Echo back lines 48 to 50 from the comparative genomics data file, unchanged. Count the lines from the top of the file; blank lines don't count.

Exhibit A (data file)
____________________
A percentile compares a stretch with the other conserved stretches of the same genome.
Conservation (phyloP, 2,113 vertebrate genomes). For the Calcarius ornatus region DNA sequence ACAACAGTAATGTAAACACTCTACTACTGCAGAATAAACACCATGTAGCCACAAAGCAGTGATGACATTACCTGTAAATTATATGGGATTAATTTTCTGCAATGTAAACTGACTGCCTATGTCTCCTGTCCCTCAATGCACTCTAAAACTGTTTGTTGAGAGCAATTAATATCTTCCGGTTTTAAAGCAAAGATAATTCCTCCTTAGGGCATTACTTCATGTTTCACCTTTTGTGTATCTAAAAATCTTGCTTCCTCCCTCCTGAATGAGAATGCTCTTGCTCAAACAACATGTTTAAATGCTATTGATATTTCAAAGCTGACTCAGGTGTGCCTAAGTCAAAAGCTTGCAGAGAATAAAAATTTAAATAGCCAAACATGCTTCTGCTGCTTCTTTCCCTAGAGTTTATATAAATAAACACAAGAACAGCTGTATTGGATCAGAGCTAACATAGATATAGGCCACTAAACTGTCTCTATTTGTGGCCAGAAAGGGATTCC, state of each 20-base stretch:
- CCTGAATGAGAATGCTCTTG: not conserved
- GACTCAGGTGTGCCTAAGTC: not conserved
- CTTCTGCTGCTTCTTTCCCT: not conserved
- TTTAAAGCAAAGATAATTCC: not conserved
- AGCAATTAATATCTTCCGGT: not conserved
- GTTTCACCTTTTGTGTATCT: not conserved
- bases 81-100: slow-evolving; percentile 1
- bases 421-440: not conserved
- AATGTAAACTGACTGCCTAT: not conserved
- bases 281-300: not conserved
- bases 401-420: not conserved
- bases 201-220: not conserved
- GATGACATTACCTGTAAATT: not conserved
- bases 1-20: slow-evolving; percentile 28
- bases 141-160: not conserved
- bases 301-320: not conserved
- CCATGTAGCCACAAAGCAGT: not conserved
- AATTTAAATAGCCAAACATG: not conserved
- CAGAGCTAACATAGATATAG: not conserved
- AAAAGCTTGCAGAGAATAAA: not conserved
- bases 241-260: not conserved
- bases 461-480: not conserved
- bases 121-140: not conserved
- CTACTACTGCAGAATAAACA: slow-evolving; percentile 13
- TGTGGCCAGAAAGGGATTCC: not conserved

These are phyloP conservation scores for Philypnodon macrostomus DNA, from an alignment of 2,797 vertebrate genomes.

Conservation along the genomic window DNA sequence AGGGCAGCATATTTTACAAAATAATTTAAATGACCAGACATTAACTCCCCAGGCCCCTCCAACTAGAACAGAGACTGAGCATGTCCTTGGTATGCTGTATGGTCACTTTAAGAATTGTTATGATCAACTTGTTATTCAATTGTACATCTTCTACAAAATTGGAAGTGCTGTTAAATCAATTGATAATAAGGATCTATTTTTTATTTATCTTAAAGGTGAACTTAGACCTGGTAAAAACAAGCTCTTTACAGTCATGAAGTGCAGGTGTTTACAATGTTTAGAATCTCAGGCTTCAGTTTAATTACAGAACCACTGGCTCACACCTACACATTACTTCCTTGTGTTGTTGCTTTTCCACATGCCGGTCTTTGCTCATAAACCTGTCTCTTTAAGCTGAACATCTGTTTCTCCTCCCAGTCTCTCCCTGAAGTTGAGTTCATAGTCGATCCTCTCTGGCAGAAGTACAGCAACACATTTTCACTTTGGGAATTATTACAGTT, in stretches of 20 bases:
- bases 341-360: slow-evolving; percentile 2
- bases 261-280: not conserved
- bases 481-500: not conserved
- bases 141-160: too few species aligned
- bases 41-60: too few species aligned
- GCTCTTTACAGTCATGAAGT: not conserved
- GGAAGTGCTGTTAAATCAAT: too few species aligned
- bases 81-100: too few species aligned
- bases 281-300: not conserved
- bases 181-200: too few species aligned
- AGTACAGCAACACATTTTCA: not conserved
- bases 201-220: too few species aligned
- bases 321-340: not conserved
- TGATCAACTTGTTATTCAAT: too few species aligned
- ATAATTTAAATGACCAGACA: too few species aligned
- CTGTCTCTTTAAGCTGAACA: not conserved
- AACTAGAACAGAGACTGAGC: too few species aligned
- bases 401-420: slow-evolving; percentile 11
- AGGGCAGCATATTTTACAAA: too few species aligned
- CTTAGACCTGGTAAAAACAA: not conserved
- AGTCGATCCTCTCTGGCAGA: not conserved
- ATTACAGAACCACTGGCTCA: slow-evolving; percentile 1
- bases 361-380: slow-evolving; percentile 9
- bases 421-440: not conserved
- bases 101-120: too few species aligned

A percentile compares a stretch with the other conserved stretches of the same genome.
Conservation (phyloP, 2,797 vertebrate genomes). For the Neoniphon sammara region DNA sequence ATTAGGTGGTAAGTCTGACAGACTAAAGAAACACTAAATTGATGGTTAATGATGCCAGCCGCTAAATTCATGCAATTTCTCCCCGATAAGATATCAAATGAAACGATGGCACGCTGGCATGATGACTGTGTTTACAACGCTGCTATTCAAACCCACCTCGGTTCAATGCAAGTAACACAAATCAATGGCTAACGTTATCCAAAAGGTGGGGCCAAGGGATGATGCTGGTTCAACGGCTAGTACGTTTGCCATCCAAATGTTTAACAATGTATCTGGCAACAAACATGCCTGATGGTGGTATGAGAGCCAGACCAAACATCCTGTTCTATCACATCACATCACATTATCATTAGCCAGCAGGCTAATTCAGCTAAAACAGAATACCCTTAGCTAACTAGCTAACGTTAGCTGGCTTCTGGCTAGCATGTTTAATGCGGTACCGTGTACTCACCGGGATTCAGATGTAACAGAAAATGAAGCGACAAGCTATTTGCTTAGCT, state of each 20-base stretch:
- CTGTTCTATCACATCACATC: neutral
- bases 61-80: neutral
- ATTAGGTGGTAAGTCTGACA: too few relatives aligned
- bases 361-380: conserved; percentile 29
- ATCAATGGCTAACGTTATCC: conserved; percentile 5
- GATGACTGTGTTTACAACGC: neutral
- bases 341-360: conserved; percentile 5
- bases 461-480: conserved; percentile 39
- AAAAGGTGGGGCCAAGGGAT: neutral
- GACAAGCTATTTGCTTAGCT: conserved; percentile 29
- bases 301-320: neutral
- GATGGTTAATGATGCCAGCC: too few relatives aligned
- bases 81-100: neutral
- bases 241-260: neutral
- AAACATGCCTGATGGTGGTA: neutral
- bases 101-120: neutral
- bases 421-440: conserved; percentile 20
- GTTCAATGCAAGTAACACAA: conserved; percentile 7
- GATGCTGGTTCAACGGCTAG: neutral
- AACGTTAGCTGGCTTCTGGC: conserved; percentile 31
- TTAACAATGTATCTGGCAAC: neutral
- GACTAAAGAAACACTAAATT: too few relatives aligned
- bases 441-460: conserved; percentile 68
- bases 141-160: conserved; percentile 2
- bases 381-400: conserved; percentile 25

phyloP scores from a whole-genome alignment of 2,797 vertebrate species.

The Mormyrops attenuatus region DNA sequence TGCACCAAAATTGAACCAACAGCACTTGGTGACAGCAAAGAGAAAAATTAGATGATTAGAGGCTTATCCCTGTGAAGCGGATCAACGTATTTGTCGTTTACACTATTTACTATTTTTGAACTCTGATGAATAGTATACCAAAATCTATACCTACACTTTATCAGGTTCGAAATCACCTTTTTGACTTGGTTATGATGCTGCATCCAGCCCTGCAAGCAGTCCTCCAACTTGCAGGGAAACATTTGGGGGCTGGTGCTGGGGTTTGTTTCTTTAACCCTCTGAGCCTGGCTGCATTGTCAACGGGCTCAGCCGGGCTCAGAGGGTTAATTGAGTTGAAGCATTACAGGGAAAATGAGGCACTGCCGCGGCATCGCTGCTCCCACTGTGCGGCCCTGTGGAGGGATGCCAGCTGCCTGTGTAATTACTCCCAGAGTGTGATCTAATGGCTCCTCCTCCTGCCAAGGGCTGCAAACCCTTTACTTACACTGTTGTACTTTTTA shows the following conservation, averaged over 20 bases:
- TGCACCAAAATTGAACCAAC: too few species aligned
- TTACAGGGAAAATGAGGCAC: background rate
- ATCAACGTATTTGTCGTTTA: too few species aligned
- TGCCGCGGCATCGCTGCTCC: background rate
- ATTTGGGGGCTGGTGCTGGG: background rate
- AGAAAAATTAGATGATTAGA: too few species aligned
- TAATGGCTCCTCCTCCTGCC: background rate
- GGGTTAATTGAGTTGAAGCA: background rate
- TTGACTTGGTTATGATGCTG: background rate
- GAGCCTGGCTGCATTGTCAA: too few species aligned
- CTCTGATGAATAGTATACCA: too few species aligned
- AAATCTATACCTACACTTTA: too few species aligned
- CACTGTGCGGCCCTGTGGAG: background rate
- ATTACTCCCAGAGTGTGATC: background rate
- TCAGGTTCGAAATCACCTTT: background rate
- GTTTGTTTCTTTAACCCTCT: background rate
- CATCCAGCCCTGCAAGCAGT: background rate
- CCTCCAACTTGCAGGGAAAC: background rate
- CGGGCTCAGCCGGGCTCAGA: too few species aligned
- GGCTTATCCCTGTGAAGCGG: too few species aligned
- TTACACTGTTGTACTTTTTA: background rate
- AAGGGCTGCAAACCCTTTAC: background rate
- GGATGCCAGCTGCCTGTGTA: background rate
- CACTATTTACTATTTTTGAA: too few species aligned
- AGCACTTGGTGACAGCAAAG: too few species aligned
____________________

- AGGGCAGCATATTTTACAAA: too few species aligned
- CTTAGACCTGGTAAAAACAA: not conserved
- AGTCGATCCTCTCTGGCAGA: not conserved